15

I want to set up default permissions for a file share so that everyone can rwx all of the directories and so that all newly created files are rw.

Everyone who is accessing this share is in the same group, so this isn't a concern.

I have looked at doing this via ACLs without changing all of the users' umasks and such. Here are my current invocations:

setfacl -Rdm g:mygroup:rwx share_name
setfacl -Rm g:mygroup:rwx share_name

My problem is that while I want all of the newly created sub-directories to be rwx, I only want newly created files to be rw.

Does anyone have a better method to achieve my desired end-result? Is there some way to set ACLs on directories separately from files, in a similar vein to chmod +x vs. chmod +X?

Thanks

12

As Gilles points out, setfacl default permissions specify the maximum permissions, basically replacing the umask. So newly created files will be rw unless the application that created the file asked specially for it to be executable.

$ mkdir test
$ touch test/oldfile
$ getfacl test/oldfile
# file: test/oldfile
# owner: myuser
# group: myuser
user::rw-
group::r--
other::r--

$ setfacl -m d:g:mygroup:rwx test
$ touch test/newfile
$ getfacl test/newfile
# file: test/newfile
# owner: myuser
# group: myuser
user::rw-
group::r-x                         #effective:r--
group:mygroup:rwx                  #effective:rw-
mask::rw-
other::r--

Note the effective perms above. (There are only a few programs that will ask to set the execute bit on files that it creates, e.g. gcc for executables and cp if the file being copied was executable.)

Or did you mean that the first setfacl command was working the way you wanted, but the second one wasn't? In other words, you're looking to fix up permissions on the old files, making sure that directories are traversable, without giving other regular files execute permissions?

My version of setfacl allows X exactly like you want, e.g.:

setfacl g:mygroup:rwX

$ setfacl --version
setfacl 2.2.49
$ rm -r test
$ mkdir test
$ mkdir test/olddir
$ touch test/oldfile
$ find test -ls
107513    4 drwxr-xr-x   3 myuser    myuser        4096 Dec 22 01:56 test
107539    0 -rw-r--r--   1 myuser    myuser           0 Dec 22 01:56 test/oldfile
107529    4 drwxr-xr-x   2 myuser    myuser        4096 Dec 22 01:56 test/olddir
$ setfacl -Rm g:somegroup:rwx test
$ find test -ls
107513    4 drwxrwxr-x   3 myuser    myuser        4096 Dec 22 01:56 test
107539    0 -rw-rwxr--   1 myuser    myuser           0 Dec 22 01:56 test/oldfile
107529    4 drwxrwxr-x   2 myuser    myuser        4096 Dec 22 01:56 test/olddir
$ rm -r test
$ mkdir test
$ mkdir test/olddir
$ touch test/oldfile
$ setfacl -Rm g:somegroup:rwX test
$ find test -ls
107513    4 drwxrwxr-x   3 myuser    myuser        4096 Dec 22 01:56 test
107539    0 -rw-rw-r--   1 myuser    myuser           0 Dec 22 01:56 test/oldfile
107529    4 drwxrwxr-x   2 myuser    myuser        4096 Dec 22 01:56 test/olddir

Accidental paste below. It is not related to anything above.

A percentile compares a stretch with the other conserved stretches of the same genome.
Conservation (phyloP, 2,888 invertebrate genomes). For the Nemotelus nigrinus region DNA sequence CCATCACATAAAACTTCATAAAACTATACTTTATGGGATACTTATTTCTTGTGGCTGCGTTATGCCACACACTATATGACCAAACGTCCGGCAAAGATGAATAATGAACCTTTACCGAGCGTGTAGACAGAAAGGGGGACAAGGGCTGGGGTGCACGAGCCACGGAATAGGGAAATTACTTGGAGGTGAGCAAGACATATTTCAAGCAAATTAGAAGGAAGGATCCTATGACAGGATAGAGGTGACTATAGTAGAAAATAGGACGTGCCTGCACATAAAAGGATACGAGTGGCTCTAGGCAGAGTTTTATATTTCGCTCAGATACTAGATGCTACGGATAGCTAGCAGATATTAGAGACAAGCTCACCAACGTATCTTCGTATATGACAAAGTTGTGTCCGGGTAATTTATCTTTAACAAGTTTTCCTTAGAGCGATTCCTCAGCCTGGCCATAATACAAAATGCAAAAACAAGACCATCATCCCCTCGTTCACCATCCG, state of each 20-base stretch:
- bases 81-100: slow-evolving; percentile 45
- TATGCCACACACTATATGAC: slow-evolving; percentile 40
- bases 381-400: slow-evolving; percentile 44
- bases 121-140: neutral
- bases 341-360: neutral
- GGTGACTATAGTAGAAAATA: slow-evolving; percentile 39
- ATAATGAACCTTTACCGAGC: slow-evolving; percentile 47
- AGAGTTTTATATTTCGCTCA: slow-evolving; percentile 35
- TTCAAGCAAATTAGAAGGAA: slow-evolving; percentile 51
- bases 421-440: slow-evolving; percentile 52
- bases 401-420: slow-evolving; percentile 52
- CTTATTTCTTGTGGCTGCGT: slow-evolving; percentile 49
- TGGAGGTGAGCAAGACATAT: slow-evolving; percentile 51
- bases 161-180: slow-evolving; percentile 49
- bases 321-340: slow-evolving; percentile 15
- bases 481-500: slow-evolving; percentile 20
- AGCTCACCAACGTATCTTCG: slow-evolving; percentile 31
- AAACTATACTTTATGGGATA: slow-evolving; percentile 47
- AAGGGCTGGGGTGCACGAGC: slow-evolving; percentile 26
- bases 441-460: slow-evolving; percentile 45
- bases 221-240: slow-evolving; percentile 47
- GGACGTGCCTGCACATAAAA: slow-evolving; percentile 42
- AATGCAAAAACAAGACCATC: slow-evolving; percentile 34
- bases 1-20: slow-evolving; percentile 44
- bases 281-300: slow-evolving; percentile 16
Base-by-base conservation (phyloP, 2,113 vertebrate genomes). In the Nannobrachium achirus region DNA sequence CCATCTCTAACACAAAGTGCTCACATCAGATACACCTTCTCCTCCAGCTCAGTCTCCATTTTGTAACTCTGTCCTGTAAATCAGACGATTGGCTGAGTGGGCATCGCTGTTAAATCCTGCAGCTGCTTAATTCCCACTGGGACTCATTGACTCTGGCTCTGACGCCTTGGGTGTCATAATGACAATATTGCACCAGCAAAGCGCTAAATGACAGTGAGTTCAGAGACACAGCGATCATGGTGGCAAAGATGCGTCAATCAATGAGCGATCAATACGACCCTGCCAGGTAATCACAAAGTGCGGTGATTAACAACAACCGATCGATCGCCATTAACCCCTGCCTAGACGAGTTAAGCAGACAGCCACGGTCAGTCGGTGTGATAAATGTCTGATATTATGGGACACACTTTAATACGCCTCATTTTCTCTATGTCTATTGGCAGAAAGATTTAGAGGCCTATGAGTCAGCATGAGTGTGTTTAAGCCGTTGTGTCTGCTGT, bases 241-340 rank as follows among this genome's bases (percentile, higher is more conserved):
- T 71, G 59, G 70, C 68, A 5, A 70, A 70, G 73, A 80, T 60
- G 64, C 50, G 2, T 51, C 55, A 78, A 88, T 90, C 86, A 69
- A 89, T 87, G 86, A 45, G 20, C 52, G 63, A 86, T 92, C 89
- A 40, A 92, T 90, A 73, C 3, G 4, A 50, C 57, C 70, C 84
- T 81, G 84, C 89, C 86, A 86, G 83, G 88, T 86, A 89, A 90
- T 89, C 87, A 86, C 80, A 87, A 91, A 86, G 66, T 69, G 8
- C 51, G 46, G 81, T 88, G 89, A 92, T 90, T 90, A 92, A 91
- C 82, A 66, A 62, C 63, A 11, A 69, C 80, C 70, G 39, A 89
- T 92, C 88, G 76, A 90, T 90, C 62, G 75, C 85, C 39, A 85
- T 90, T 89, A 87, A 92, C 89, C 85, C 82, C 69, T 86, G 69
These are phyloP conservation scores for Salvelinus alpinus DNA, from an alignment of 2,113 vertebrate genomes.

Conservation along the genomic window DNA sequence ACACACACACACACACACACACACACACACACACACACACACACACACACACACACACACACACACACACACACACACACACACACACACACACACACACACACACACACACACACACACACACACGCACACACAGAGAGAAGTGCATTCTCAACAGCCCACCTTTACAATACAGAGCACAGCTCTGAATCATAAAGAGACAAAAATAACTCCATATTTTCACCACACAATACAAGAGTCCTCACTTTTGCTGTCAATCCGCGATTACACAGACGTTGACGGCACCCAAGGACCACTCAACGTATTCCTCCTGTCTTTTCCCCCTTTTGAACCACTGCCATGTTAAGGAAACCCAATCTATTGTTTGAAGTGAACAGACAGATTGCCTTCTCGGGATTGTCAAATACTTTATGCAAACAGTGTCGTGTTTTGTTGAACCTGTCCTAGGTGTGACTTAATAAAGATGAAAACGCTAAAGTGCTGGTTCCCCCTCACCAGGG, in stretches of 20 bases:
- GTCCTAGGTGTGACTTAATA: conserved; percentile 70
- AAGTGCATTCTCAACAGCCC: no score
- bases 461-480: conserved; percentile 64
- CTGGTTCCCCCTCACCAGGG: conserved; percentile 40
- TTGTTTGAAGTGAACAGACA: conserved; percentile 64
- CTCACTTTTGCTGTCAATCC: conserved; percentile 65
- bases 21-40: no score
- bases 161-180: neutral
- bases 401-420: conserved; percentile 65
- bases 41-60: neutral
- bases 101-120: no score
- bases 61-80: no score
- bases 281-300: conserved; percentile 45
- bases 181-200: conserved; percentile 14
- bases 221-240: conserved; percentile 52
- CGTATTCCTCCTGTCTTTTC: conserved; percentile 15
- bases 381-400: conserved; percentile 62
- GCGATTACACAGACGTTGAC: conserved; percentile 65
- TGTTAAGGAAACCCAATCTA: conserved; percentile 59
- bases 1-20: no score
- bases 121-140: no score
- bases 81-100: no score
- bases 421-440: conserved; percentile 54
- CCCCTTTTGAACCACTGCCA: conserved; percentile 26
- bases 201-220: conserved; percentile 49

If your version of setfacl doesn't support that, why not use find?

overwrite permissions, setting them to rw for files and rwx for dirs

$ find . \( -type f -exec setfacl -m g:mygroup:rw '{}' ';' \) \
      -o \( -type d -exec setfacl -m g:mygroup:rwx '{}' ';' \)

set mygroup ACL permissions based on existing group permissions

$ find . \( -perm -g+x -exec setfacl -m g:mygroup:rw '{}' ';' \) \
      -o \( -exec setfacl -m g:mygroup:rwx '{}' ';' \)

You'll probably want to check that the group mask provides effective permissions. If not, you'll have to run this too:

$ find . -type d -exec chmod g+rwX '{}' ';'
3

For future readers, to use setfacl on existing files/folders without adding the executable bit to your files, the solution is this part of @Mikel's answer:

My version of setfacl allows X exactly like you want, e.g.:

setfacl g:mygroup:rwX

Relevant excerpt from the setfacl documentation:

The perms field is a combination of characters that indicate the permissions: read (r), write (w), execute (x), execute only if the file is a directory or already has execute permission for some user (X).

2

As far as I understand Linux ACLs, setfacl -Rdm g:mygroup:rwx share_name does exactly what you want. Experiment:

umask 007
mkdir foo
chgrp mygroup foo
chmod 2700 foo
setfacl -d -m group:mygroup:rwx foo
setfacl -m group:mygroup:rwx foo
touch foo/data
echo '#!/bin/ls' >foo/exec
chmod +x foo/exec

Then as a different user in group mygroup:

$ cat foo/*
#!/bin/ls
#!/bin/ls
$ ./foo/data
ash: ./foo/data: Permission denied
$ ./foo/exec
./foo/exec

What's going on?

$ getfacl foo/data
# file: foo/data
# owner: myuser
# group: mygroup
user::rw-
group::---
group:mygroup:rwx                 #effective:rw-
mask::rw-
other::---

The effective ACL for mygroup is the result of and'ing the ACL_GROUP entry for mygroup (rwx) with the ACL_MASK entry (rw-).

The acl(5) man page explains calculation this under “Access check algorithms”. It doesn't explain how ACL_MASK entries are generated, but in practice the right thing seems to happen.

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